Childhood friends Sean and Eddy work as waiters at Miami Beach’s ultra-posh Dimont Hotel, owned by ruthless developer Bill Anderson. In their off-duty hours, they lead a renegade crew known only as “The Mob,” a group of cutting-edge dancers, musicians and artists that captures the collective imagination of the city with dazzling, high-tech, hit-and-run flash mobs that appear out of nowhere—and vanish in an instant. The Mob’s outlaw performances attract the attention of Anderson’s daughter Emily, a gifted dancer in her own right. Under pressure from her dad to leave her lifelong dream behind and get a “real” job, Emily has reluctantly agreed to go to work for him unless she earns a coveted spot in the prestigious Wynwood Dance Company. But after witnessing a flash mob, she is determined to join in. After Emily and Sean connect at a dance club, he introduces her to the group, leaving out the fact that she’s the boss’s daughter. Emily’s impressive dance skills win her a place in The Mob, but her presence drives a wedge between Sean and Eddy. When Anderson announces plans to raze The Mob’s neighborhood to build a huge commercial development, the group begins planning their most daring flash mob ever to try to save the waterfront, forcing Emily and Sean to choose between family ties and their love for each other.
||July 27th, 2012 (Wide) by Lionsgate|
||November 27th, 2012 by Lionsgate Home Entertainment|
||PG-13 for some suggestive dancing and language.|
(Rating bulletin 2216, 3/28/2012)
||Sequels Without Their Original Stars, Civil Disobedience, Land Developer, Romance, Cross-Culture Romance, Dancing, 3-D, Gratuitous Cameos|
|Production Method:||Live Action|
|Creative Type:||Contemporary Fiction|
||Offspring Entertainment, Summit Entertainment|
It's not a good week on the home market, but for different reasons than last week. There are five first-run releases coming out this week, which is actually very busy. However, it is a bad week, because I'm supposed to receive screeners for for four of those five films, but so far none of have arrived. At least with Men in Black 3, there's a few more days before it is officially late, as it doesn't come out till Friday. Men in Black 3 also made more at the box office than the rest of the first run releases made combined, so there will likely be a huge gap between the first and second best selling new-release of the week. As for the best releases for the week, ParaNorman is the only real contender for Pick of the Week. The Blu-ray Combo Pack is worth owning, but if you've made the leap to 3D, then the 3D Combo Pack is worth the extra money.
The Expendables 2 opened in China and that helped propel it into first place with $41.62 million on 5,930 screens in 48 markets for an international total of $157.29 million. Unfortunately, as it is usually the case, no numbers for China were released, but were likely more than half the film's weekend haul. It also opened in South Korea earning third place with $1.58 million on 394 screens over the weekend for a total of $1.81 million.
Thanks to its opening in China, The Dark Knight Rises returned to the top of the international chart with $49.8 million on 10,000 screens in 64 markets. The film now has $577.7 million internationally and $1.009 billion worldwide, becoming just the twelfth film to reach that milestone. In China, the film earned $28.5 million on 4,100 screens, which was easily enough for first place. The film had to settle for second place in Italy with $4.95 million on 914 screens over the weekend for a total opening of $8.75 million.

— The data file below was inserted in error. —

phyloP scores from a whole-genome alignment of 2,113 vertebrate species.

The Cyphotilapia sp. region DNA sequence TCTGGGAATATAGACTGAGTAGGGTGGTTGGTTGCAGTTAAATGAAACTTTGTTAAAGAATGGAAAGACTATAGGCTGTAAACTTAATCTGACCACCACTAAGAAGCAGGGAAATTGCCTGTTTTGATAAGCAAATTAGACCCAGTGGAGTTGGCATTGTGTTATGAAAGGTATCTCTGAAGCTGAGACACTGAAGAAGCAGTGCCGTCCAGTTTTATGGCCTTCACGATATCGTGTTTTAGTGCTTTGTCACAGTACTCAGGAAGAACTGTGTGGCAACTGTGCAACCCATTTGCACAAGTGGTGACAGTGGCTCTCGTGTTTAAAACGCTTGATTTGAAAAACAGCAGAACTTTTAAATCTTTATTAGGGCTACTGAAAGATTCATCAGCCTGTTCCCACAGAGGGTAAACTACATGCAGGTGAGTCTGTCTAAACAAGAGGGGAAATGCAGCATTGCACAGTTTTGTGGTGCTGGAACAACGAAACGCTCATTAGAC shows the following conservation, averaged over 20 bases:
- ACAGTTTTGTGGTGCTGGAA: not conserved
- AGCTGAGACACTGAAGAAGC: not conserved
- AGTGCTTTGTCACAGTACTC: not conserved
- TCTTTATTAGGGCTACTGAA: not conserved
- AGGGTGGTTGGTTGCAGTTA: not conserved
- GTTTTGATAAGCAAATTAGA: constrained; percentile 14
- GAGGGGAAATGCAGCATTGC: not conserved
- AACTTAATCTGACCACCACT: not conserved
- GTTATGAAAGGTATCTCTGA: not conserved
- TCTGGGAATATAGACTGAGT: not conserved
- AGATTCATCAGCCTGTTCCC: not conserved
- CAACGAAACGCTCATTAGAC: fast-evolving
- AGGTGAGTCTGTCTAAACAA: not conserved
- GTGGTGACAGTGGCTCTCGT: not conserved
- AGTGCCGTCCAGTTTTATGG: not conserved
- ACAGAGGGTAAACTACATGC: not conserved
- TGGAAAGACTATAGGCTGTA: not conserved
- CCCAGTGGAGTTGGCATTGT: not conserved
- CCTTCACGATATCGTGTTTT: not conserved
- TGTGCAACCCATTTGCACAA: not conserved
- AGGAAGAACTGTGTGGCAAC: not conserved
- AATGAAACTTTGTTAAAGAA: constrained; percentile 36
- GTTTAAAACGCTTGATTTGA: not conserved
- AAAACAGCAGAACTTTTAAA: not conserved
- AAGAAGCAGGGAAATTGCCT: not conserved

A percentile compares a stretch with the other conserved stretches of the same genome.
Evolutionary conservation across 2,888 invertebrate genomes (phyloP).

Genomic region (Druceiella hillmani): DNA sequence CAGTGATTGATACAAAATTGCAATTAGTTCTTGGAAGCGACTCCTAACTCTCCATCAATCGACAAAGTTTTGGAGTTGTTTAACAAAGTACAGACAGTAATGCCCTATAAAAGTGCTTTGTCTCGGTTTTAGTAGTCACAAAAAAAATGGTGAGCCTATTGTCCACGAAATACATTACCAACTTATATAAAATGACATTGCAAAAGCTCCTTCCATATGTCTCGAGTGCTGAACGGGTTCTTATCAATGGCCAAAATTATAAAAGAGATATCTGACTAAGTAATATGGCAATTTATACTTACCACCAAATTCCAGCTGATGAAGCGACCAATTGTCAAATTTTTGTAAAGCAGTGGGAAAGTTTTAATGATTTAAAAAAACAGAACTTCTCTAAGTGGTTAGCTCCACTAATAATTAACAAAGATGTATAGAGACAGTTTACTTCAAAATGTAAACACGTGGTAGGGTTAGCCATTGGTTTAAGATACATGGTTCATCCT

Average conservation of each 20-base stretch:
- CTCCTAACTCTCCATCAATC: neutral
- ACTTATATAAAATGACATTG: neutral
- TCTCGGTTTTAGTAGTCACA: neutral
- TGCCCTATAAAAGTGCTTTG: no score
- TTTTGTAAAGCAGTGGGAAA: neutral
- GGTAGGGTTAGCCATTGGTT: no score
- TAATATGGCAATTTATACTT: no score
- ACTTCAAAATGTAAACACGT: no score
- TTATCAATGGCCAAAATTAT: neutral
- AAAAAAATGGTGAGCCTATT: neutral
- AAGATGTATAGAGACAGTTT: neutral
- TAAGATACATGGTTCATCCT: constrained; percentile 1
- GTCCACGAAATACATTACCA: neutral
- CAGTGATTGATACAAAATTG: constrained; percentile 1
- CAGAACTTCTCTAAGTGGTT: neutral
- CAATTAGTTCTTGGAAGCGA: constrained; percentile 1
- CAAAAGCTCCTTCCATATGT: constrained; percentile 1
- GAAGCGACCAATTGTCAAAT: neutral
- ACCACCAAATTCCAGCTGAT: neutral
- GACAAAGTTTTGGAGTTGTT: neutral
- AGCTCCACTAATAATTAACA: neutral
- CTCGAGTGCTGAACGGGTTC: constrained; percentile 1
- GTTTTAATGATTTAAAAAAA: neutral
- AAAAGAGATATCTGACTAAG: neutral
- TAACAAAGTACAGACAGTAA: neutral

The Dark Knight Rises remained in first place with $35.1 million on 12,000 screens in 58 markets over the weekend. After nearly a month in release, it has $446.6 million internationally and $836.2 million worldwide. It became just the 33rd film to reach $800 million worldwide. The film had no major market openings this past weekend, but has yet to open in Italy, while it should have enough left to get to $900 million with relative ease, getting to $1 billion will be a whole lot harder.
The Dark Knight Rises held onto first place with $66.7 million on 15,400 screens in 58 markets lifting its totals to $378.1 million internationally and $732.0 million worldwide. Since last week, it cracked $300 million internationally and became just the 49th film to reach $700 million worldwide. The film had no major market openings this past weekend, but still finished in first place in Mexico with $5.38 million on 2,370 screens and in Brazil with $4.76 million on 904 screens. In those two markets, it has two-week totals of $21.28 million and $15.28 million respectively. It was forced into second place in the U.K., but earned $6.67 million on 567 screens over the weekend for a total of $63.53 million after two. The film still has a few markets left to open in, including Italy, so it isn't quite done yet.
As I've mentioned before, for a film to repeat at the top of the box office, it generally just needs to earn a massive opening and to avoid a big fall during its sophomore stint. However, for a film to earn first place at the box office three times in a row, it needs help from weak new releases. This is certainly the case with The Dark Knight Rises. Granted, it did hold on better than expected this weekend, but the two new releases, Total Recall and Diary of a Wimpy Kid: Dog Days, were so far behind that The Dark Knight Rises would have won with ease, even if it just missed expectations. The weakness in the new releases resulted in the overall box office falling 8.5% from last week to just $123 million. More importantly, this was 27% lower than the same weekend last year. 2012 is still head of 2011's pace, but the margin has been reduced to just 4.2% at $6.80 billion to $6.53 billion. If things don't turn around soon, 2012 might relinquish its lead before the end of the year.